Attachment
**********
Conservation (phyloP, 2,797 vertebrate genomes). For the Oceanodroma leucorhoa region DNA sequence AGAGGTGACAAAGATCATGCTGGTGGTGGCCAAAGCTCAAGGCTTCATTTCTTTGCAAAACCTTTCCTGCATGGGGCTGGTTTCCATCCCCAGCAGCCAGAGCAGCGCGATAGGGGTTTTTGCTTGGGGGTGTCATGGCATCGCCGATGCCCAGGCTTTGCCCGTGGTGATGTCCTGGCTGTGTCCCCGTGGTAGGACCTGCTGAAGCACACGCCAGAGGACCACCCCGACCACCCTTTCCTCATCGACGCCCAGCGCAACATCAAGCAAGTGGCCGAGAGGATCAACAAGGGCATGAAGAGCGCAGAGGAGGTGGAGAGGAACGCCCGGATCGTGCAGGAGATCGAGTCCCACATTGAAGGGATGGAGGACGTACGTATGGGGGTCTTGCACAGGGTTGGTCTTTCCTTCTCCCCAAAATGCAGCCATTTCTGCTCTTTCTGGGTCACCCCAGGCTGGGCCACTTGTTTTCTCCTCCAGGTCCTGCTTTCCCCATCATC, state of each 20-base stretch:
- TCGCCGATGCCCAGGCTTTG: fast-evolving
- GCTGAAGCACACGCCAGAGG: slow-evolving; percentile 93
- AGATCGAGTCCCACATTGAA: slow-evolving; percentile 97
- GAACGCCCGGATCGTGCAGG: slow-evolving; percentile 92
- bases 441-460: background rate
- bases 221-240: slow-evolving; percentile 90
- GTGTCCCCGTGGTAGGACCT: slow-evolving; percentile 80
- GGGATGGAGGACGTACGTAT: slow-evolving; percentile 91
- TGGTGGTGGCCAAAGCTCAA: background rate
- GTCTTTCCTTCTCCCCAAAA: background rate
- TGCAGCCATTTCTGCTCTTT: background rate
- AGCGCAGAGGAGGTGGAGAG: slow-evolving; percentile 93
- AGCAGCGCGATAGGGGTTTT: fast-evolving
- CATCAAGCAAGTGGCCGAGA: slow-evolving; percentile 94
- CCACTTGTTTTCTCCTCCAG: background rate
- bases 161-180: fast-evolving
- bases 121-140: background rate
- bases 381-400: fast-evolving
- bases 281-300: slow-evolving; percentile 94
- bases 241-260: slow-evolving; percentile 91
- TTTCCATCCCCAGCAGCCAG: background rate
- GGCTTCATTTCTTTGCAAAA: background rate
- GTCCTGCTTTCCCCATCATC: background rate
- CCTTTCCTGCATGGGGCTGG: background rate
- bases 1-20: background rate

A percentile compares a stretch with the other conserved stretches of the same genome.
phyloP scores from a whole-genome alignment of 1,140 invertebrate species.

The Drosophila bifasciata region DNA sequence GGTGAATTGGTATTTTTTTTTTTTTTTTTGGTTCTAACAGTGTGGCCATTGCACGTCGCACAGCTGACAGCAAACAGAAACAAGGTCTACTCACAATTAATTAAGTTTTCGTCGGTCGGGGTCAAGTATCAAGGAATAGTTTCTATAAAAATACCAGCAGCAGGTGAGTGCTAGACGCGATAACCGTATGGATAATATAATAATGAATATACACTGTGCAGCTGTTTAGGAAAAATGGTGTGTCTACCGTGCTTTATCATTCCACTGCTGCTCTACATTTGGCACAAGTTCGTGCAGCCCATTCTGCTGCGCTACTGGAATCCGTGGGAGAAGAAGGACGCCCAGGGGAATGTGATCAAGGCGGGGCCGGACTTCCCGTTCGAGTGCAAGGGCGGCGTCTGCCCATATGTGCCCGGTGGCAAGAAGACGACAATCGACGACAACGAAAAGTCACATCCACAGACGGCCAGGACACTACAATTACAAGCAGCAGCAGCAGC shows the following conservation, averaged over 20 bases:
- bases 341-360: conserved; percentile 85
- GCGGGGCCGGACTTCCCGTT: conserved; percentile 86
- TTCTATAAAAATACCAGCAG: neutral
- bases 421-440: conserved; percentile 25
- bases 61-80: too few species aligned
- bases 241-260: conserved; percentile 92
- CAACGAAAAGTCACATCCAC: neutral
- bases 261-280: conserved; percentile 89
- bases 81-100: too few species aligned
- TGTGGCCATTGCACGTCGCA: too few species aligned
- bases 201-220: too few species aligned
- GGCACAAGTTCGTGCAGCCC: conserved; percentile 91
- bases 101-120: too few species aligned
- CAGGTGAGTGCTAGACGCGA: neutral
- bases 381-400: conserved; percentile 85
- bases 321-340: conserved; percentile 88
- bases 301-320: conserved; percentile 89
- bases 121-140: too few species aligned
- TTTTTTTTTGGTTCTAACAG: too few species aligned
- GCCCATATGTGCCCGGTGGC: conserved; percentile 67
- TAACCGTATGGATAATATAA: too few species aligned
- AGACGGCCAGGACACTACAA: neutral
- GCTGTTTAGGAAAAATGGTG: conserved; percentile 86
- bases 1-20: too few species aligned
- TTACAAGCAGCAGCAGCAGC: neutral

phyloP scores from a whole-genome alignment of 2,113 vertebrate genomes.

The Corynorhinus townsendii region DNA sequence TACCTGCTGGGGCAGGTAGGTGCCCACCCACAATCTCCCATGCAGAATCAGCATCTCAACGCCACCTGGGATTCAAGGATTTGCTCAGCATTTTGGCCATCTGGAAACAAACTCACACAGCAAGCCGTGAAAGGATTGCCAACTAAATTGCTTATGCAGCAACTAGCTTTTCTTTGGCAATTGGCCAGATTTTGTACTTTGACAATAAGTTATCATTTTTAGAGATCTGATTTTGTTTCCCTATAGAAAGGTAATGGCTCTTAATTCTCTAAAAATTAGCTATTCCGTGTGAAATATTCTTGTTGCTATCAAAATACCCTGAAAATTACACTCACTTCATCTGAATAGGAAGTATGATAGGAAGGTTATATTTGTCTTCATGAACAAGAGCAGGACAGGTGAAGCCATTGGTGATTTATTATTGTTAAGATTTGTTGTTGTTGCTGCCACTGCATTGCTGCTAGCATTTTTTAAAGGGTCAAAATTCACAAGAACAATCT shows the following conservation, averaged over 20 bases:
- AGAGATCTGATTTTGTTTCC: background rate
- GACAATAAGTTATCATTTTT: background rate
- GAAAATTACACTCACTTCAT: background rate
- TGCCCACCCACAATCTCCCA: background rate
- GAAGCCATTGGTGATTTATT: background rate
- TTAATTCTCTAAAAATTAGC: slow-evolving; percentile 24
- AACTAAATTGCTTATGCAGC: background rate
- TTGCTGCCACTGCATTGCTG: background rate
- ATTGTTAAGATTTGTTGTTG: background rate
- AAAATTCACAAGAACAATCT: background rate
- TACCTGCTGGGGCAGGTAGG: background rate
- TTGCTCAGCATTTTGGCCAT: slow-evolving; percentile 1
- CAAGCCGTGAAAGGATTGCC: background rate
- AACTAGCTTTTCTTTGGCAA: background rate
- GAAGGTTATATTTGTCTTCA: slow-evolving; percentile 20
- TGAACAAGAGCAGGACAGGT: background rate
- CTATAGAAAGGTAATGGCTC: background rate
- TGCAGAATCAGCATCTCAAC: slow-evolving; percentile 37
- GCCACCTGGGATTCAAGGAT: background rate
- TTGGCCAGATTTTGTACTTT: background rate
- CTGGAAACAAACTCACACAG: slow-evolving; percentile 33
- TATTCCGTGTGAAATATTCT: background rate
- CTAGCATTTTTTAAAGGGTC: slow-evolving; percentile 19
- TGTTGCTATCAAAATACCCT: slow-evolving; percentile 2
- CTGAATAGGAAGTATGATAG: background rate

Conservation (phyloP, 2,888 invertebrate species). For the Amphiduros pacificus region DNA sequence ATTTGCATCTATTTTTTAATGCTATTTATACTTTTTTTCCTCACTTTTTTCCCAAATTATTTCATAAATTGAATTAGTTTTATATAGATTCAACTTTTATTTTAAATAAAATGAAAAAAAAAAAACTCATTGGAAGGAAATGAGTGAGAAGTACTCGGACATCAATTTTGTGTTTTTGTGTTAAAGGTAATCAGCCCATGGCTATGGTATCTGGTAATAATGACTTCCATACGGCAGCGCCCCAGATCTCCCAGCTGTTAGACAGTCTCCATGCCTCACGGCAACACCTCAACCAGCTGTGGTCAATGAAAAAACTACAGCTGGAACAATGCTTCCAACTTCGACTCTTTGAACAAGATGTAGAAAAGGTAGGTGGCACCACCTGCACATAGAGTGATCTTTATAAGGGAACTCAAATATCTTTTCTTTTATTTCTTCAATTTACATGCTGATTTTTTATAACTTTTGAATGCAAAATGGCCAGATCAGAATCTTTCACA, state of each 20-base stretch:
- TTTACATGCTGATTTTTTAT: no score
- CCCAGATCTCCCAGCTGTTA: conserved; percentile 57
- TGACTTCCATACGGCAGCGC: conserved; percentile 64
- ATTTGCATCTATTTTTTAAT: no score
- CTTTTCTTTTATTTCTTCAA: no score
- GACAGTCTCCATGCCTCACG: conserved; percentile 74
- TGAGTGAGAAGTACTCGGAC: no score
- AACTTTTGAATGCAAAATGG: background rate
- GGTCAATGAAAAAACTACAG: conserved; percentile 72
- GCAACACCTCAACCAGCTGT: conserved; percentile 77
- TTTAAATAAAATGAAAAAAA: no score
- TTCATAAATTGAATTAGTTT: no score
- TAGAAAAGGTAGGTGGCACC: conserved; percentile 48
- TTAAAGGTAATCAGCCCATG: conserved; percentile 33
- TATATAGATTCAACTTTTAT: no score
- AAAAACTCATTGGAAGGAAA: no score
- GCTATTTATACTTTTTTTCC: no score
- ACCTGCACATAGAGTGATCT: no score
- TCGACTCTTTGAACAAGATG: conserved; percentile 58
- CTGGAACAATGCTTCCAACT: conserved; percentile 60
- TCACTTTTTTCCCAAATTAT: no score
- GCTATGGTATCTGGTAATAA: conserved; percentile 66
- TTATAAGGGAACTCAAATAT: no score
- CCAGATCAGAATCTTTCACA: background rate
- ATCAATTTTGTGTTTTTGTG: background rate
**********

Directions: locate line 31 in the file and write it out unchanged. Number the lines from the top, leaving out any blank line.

- GCGGGGCCGGACTTCCCGTT: conserved; percentile 86